ADDENDUM 2022: I'd be interested in opinions about how those six markers above manifest in what's left of the OSR. My impression is: there is no mobility anymore. Those that had been "famous" 5 years ago are either gone or are still on the top. There are no new faces (I'm aware of) and those who are left don't seem interested in real community work. Last time that was challenged was the artpunk/nop-artpunk carfuffle that went nowhere. So how do you guys see it? Is there even a scene left to talk about? Are the gates just closed?
Categories: Tabletop Gaming Blogs

Railroading the DM - Is it a thing? And if so, what about it?

Mon, 01/10/2022 - 13:46

Railroading is generally understood as the process of one actor leading other actors towards a certain goal without allowing diversion from what is "planned". In gaming we usually see that as something a DM does to the players. I want to challenge your perception in that regard a little bit. Is it possible to "railroad" a DM? What would that look like? And is it as bad a thing as it is considered to be for players*? Lets find out (it's a long one, you are warned).

Time is not linear, that's why!

[Disclaimer: all of the following will lead to some game-theory thinking. Just stay with me here. It's also "only" how I interpret these things. All will be somewhat less obscure in the end, however, as I aim to talk about gaming sooner or later here. Turns out I needed to take a big swing here ...] I'll start the year post with claiming that there is, broadly speaking, no free will since the presumption that time is linear may be quite faulty. We experience it that way, yes, but even in hindsight alone we realize that things couldn't have happened any other way as they did. There's even a causality to it, at least one we can negotiate individually (and I'd argue a very complex one playing out from that point in time we call the Big Bang).

The past of this timeline is solidified (not "history", as a concept, but that'd be another argument I'll make later), which means that the future will be solidified, too. Or from a more general, non-linear perspective, all of it is already solidified**. A symphony that will play out as it plays out. Like seeing Beethoven's Ninth engraved into a vinyl record instead of playing the record ...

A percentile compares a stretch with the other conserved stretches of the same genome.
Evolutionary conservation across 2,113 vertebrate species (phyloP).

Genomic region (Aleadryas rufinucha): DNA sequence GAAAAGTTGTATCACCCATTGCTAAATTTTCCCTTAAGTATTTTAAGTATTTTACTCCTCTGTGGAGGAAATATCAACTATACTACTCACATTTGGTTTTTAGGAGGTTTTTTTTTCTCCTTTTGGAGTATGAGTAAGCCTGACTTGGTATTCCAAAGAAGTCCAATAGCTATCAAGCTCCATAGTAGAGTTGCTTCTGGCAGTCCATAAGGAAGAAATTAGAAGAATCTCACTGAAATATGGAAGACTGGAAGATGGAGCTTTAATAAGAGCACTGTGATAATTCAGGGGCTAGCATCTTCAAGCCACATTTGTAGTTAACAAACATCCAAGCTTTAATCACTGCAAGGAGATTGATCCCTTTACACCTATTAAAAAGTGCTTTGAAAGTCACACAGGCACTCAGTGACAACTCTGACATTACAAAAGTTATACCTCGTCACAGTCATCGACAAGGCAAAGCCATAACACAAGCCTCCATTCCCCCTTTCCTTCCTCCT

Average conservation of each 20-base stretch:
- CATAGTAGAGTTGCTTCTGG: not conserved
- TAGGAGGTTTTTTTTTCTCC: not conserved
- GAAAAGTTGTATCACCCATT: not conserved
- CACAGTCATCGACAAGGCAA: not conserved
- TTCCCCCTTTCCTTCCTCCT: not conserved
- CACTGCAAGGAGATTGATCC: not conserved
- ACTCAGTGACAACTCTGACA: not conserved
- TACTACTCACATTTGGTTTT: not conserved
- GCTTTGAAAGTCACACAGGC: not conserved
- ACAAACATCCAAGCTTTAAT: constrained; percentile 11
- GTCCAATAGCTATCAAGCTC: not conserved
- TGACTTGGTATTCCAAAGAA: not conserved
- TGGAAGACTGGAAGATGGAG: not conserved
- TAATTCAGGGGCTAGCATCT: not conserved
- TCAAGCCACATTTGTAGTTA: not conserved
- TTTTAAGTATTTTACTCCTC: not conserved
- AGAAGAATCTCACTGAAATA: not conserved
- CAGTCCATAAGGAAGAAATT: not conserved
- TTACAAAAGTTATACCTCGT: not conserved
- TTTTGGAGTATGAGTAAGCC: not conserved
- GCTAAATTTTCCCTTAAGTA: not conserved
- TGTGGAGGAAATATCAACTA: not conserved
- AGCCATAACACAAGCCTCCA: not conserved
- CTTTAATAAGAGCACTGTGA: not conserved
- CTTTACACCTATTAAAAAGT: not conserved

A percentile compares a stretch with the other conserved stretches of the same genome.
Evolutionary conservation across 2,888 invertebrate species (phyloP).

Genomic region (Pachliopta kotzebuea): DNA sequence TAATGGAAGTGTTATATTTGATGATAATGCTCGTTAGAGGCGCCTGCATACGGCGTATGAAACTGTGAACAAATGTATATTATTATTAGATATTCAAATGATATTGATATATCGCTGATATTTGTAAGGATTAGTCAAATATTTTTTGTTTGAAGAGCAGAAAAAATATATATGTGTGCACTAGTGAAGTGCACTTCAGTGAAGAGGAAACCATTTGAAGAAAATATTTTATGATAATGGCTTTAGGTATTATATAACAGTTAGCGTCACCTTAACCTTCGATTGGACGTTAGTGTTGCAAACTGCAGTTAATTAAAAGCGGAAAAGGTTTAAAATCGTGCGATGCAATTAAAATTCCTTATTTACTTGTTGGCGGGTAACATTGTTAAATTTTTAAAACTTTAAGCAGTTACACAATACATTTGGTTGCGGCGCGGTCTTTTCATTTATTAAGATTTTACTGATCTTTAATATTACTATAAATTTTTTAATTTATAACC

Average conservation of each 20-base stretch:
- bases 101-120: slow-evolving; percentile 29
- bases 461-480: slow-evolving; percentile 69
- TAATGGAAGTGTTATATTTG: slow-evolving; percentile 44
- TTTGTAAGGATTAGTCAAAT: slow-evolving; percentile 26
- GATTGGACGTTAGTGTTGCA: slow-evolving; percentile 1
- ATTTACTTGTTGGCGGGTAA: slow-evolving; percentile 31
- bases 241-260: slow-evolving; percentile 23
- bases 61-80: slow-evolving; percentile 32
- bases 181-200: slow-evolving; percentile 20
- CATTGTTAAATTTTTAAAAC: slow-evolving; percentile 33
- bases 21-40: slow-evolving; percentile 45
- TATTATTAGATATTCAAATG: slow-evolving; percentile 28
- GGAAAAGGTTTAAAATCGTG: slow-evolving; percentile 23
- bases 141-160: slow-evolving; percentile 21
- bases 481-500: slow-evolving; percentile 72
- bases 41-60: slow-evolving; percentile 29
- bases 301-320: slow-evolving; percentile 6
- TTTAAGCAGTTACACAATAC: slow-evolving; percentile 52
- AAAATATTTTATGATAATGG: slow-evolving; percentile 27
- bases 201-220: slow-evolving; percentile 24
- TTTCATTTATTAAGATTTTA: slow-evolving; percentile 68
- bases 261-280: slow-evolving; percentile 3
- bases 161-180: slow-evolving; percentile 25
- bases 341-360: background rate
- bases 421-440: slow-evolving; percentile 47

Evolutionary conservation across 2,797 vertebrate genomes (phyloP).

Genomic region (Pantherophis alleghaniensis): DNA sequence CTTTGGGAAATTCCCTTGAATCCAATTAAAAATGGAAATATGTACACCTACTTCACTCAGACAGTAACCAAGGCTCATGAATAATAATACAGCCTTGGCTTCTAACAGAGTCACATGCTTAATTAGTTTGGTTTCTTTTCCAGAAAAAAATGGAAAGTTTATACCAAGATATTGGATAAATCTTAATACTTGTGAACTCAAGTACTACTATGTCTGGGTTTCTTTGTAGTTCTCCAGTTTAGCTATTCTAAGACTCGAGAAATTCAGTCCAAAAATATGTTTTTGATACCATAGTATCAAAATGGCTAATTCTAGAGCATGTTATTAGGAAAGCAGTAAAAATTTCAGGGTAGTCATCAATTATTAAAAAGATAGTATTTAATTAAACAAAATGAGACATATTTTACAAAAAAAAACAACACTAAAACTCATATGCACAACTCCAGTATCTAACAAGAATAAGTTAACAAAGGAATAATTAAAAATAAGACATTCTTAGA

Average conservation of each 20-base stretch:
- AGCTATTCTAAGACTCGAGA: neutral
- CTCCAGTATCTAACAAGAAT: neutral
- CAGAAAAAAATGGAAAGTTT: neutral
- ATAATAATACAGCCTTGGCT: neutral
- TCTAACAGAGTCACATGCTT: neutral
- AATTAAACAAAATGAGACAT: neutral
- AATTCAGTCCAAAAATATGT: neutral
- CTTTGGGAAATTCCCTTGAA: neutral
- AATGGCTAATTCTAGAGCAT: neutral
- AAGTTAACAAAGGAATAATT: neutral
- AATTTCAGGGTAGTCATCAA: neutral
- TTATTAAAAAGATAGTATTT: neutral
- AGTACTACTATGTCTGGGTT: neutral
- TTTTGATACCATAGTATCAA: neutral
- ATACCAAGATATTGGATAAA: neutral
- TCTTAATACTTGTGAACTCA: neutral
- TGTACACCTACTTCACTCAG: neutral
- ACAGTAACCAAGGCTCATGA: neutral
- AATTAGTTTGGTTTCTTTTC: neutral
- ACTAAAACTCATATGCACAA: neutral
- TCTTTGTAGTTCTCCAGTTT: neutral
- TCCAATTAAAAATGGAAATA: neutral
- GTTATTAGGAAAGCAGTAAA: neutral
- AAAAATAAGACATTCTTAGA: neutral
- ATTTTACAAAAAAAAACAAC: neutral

So there is no free will, you may ask, and I answer to that: well, we (in western culture, mainly) need the idea of free will to help people seeing that the history of things we experience in life is not the whole picture. There is an out and you can find it yourself. It is, if you will, a key that opens a door to an autonomy away from, say, the shackles a culture may present. Or a personal history. The list goes on ...

Anyway, I'd go as far as wagering that the idea of free will is incompatible-but-comparable with, say, the classic Daoist way of thinking in that the shamanist culture creating the conditions for the Daoist movement found an alternative way to show the outline of that same door (or one of those doors?).

The Doors got a kick out of that quote ... [source]

In that sense, or at least as I came to understand it, "free will" is a hallmark of critical thinking and has an immense psychological value. It is a necessary tool to free minds in our society, but the general (maybe naive?) understanding that we are free agents able to make "unimpeded" decisions is, in a very physical sense, false. That Big Bang has its course, down to the smallest subatomic particle, and we are along for that ride. Knowing what that ride exactly is, is an entirely different issue.

An excersize in critical thinking?

So free will is more like a cultural neon sign (blinking, of course) to point the way to the insight that there is more to the universe than what we know and are able to communicate or fully grasp. There is, to describe it by ways of daoist thinking, an unknown pattern underlying everything, and we can somehow tap into that.

All of this alligns nicely here: free will denounces the limitations of an individual's past and makes social "suggestions" out of social "norms", Daoism denounces the Ego and cultural norms to form a deeper understanding, and all of the above can be described as "critical thinking" as that needs an individual capable of autonomous thought and all the necessary steps to become "autonomous" fullfil several criteria we can see mirrored in cultures all over space and time to have something akin to "free will" or (much more developed) spiritual "enlightenment".